“If the Old Testament is a justification for the American death penalty,” Parham said, “then our death penalty will need to be applied for Sabbath-breaking and parent-cursing, if we are to be faithful to the biblical practice. If the Old Testament is the model for the death penalty, then stoning will be the American method.”
“When we draw a straight and literal line from the Bible to 21st century public policy, we misuse God’s divine treasure chest,” Parham said. “The Bible is not a literal blueprint for the American justice system and should not be used to justify the death penalty.”
Mohler said while many conservative Christians understand that the Bible affirms the death penalty, many of them don’t understand why.
“It is not revenge. It is not retaliation,” he said. “It is the sense that once a person has committed a crime against the Imago Dei, against the image of God–that’s exactly the argument found in Genesis Chapter 9–once a person has insulted the image of God in another human being by killing that person and taking that life, then that person has forfeited his or her own right to live.”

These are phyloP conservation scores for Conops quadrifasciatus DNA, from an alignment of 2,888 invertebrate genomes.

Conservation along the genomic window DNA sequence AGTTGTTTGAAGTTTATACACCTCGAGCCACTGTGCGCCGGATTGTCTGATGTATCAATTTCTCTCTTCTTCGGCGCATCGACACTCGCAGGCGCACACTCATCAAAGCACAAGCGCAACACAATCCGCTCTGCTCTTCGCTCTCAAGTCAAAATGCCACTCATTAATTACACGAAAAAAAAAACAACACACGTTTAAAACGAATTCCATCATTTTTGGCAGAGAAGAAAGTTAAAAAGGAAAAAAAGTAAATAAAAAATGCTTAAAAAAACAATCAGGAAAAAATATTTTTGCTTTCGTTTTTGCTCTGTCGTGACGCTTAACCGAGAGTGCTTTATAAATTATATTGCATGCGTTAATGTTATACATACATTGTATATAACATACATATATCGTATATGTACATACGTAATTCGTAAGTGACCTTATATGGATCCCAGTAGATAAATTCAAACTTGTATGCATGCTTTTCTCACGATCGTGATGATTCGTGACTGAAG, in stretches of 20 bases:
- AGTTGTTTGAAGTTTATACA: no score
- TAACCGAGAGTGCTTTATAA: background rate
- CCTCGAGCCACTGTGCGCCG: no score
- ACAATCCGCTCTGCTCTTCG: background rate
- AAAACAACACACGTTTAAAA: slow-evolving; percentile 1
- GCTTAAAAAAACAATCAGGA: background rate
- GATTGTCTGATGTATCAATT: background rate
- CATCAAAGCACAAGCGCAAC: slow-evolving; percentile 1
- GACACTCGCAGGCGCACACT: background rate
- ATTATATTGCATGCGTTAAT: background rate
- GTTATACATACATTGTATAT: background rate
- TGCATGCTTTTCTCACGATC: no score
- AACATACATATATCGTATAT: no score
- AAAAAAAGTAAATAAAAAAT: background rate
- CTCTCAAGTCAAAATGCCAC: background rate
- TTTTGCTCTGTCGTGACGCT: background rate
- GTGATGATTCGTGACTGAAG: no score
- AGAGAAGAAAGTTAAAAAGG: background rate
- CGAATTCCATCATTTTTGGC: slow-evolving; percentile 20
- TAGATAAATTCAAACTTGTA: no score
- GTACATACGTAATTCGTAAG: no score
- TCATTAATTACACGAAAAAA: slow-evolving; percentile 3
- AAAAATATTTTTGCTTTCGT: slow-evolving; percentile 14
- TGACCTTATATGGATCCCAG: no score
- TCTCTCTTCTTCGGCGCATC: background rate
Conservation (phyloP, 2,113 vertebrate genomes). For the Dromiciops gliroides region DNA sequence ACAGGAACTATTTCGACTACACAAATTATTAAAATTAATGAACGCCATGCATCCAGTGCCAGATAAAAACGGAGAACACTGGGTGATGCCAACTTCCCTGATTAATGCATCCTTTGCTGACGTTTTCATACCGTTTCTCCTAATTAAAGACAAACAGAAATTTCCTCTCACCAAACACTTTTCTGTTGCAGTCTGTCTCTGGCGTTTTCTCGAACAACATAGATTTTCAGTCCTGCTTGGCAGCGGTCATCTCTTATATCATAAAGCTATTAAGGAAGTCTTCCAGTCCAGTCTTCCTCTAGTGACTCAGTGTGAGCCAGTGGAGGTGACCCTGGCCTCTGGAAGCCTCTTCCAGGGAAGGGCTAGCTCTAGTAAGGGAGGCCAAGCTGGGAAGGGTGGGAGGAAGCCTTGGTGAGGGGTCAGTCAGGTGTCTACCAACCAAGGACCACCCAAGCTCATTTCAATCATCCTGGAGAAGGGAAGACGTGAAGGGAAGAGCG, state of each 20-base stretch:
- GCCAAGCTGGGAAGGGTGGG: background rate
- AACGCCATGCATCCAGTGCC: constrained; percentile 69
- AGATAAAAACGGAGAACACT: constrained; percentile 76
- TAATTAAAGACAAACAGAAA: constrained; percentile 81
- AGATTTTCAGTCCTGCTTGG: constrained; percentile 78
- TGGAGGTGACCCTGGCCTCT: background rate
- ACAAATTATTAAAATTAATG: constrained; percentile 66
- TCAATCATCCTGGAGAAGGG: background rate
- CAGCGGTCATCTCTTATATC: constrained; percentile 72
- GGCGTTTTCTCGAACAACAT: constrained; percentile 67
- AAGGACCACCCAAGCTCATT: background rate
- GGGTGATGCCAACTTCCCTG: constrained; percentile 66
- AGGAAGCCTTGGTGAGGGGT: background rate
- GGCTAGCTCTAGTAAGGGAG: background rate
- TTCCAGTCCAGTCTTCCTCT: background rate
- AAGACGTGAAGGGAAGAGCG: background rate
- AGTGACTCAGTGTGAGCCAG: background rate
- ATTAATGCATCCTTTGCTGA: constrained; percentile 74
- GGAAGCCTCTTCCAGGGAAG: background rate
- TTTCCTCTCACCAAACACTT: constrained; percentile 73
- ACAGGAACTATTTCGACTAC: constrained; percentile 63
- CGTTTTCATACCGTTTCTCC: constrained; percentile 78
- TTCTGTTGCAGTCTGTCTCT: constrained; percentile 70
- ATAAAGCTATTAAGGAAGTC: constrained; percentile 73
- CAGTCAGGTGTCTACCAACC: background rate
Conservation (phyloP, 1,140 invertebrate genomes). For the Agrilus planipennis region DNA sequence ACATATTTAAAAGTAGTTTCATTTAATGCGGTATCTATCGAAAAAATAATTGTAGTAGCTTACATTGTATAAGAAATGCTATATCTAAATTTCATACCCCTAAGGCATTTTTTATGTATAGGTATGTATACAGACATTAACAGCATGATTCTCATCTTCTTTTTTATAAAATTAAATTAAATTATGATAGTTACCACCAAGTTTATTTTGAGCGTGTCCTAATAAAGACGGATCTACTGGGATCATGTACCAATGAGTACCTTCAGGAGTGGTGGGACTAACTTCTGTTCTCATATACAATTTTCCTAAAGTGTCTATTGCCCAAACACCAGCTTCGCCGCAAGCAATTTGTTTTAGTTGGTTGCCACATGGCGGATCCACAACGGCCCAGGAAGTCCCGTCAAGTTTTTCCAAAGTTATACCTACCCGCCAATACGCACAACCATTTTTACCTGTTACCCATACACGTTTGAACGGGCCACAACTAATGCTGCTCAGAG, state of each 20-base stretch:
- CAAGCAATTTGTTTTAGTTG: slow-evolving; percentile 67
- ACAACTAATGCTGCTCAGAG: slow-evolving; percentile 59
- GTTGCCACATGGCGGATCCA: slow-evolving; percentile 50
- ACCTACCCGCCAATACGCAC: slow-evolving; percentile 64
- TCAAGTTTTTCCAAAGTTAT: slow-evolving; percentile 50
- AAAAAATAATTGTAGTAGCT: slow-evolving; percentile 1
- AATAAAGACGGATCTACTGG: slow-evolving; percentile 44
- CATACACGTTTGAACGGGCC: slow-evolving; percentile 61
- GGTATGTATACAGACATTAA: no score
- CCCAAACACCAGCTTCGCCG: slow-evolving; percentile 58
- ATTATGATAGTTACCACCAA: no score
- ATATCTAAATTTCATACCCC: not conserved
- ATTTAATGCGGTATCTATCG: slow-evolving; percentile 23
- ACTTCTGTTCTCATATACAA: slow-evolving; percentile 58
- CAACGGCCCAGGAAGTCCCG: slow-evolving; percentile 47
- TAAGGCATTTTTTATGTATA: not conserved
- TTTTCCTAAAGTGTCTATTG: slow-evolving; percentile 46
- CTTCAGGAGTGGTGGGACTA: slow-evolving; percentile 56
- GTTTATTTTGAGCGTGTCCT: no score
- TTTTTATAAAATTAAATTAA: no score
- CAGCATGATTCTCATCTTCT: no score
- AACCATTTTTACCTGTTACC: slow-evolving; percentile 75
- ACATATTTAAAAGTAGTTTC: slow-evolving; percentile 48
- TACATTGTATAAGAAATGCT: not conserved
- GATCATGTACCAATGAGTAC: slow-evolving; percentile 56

“The argument in the Old Testament is that society can’t seriously say that it maintains the sanctity of human life if it not willing to administer the ultimate punishment,” Mohler said. “That seems to be very much what is in line with Paul’s thinking in Romans Chapter 13.”
While supporting the death penalty, Mohler said he shared concerns in the ABA report about unfairness and racial and economic disparity. “The Bible also says the justice is not to be sold in the streets,” he said. “It is not to be up for sale.”
“We seem as a nation to be somewhat squeamish about the death penalty,” Mohler said, “and I wonder if that’s just due to a lack of courage and moral conviction and the entire process, or if maybe we’re really worried that maybe we don’t know enough to apply the ultimate sanction. The argument there is once you’ve executed someone, it’s too late.”
“I wish Christians were more squeamish about the death penalty,” Parham said. “Maybe Mohler will show us his so-called courage by nailing to a cross or casting the first stone in his Bible-styled version of the death penalty.”
Bob Allen is managing editor of EthicsDaily.com.